Page last updated at 10:46 UTC, Thursday, 06 October 2022 PH
In a series of articles that appeared in this paper, I postulated that between 2040 and 2050, the Philippines will attain a per capita income of over $12,000 which in today’s prices according to the World Bank will entitle us to be considered a “high-income” economy, the last step after going through low-income, low-middle income and upper-middle income (which we are supposed to attain in the next two to three years when our per capita income crosses approximately $4,000). Can we assume that once we reach high-income status we can already expect to be considered a First World economy? This is whereas a typical economist, I have to hedge my bet. The answer will depend on whether or not, as our per capita income rises, we are able to establish more and more inclusive economic and political institutions.
I have observed that until very recently, South Korea was always in the list of emerging markets and only in the last two or three years was this highly industrialized country that exceeded $20,000 of per capita income more than a decade ago admitted into the Organization for Economic Co-operation and Development (OECD) of the advanced countries. I am theorizing that South Korea reached very high levels of per capita income through a great concentration of economic power and wealth in what they called a “chaebol” economy. Although when compared to its neighbor, North Korea, it has far more inclusive economic institutions that “allow and encourage participation by the great mass of people in economic activities that make best use of their talents and skills and that enable individuals to make the choices they wish” (from Why Nations Fail by Daron Acemoglu and James Robinson), South Korea had for a long time been ruled by dictatorial leaders that delayed the building up of inclusive political institutions.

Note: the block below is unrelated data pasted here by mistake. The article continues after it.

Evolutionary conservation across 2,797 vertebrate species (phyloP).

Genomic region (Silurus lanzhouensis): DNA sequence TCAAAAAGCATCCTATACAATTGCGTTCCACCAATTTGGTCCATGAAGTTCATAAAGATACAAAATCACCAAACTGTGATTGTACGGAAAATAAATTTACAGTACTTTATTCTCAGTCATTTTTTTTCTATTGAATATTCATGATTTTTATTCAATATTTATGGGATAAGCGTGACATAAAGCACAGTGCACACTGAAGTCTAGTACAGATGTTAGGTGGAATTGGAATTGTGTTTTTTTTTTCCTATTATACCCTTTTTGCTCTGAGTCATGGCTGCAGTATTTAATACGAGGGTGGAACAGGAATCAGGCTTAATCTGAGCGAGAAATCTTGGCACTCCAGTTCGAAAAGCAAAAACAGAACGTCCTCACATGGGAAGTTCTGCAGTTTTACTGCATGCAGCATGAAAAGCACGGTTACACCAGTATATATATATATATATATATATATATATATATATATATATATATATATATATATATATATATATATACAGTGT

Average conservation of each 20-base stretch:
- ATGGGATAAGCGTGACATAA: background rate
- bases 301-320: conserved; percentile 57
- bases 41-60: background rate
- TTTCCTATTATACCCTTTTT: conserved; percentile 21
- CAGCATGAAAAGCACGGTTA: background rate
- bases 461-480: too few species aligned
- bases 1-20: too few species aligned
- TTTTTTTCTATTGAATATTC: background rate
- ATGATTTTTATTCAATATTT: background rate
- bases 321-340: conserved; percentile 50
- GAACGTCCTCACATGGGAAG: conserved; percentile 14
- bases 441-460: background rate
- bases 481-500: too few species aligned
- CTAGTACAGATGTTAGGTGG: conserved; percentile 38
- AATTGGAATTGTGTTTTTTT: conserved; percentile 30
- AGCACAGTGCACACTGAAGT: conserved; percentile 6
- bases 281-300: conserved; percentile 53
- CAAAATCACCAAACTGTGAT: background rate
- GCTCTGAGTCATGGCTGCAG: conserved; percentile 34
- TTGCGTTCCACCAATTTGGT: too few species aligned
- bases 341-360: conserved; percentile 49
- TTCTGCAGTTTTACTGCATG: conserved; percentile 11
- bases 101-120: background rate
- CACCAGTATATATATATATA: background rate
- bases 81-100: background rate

This political handicap to becoming a First World country was even more obvious in a number of Latin American countries like Argentina, Venezuela, Mexico and Brazil. These countries became upper-middle income countries more than a decade ago but have been caught in a middle-income trap because of lack of inclusive economic and political institutions. Although the U.S. economy is not perfect from the standpoint of inclusiveness (both economically and politically), it is far superior to its Latin American counterparts. As Acemoglu and Robinson wrote in their book, inclusive economic institutions foster economic activity, productivity growth, and economic prosperity. If private property rights are protected, then those with such rights will be willing to invest and increase the productivity of their properties. It stands to reason that a business man who frets that his production will be stolen, expropriated or entirely taxed away will have little incentive to work, let alone make any investments in new ventures. To attain economic prosperity, a society must give such rights to at least most, if not all its citizens. In a number of Latin American countries in which gross mismanagement of the macroeconomy led to inflation rates that could go as high as 1,000% or more annually, the irresponsible governments literally stole money from the private citizens whose hard-earned assets lost practically all their value in an instant. We can be grateful that at least in the last thirty years or so, we have enjoyed relative price stability, thanks to a Central Banks system whose management has been systematically ranked as one of the best in Asia. Our last Governor of the Central Bank, now the Secretary of Finance Benjamin Diokno, was named as the Best Central Bank Governor in the world by an international organization.
According to Acemoglu and Robinson, inclusive economic institutions also pave the way for two other engines of prosperity: technology and education. All countries that have managed to become First World have experienced sustained economic growth almost always accompanied by technological improvements that enable the human resources (labor), land, and capital (buildings, machines, infrastructures, etc.) to be more productive. One of the greatest economists in my book is Joseph A. Schumpeter who coined the word “entrepreneur” to designate the prime mover in the process of economic development. The entrepreneur is the one who introduces innovations that improve the productivity of the factors of production. It is encouraging to note that President Marcos Jr. is giving the highest value to the advice being given him by some of the most successful entrepreneurs in the country.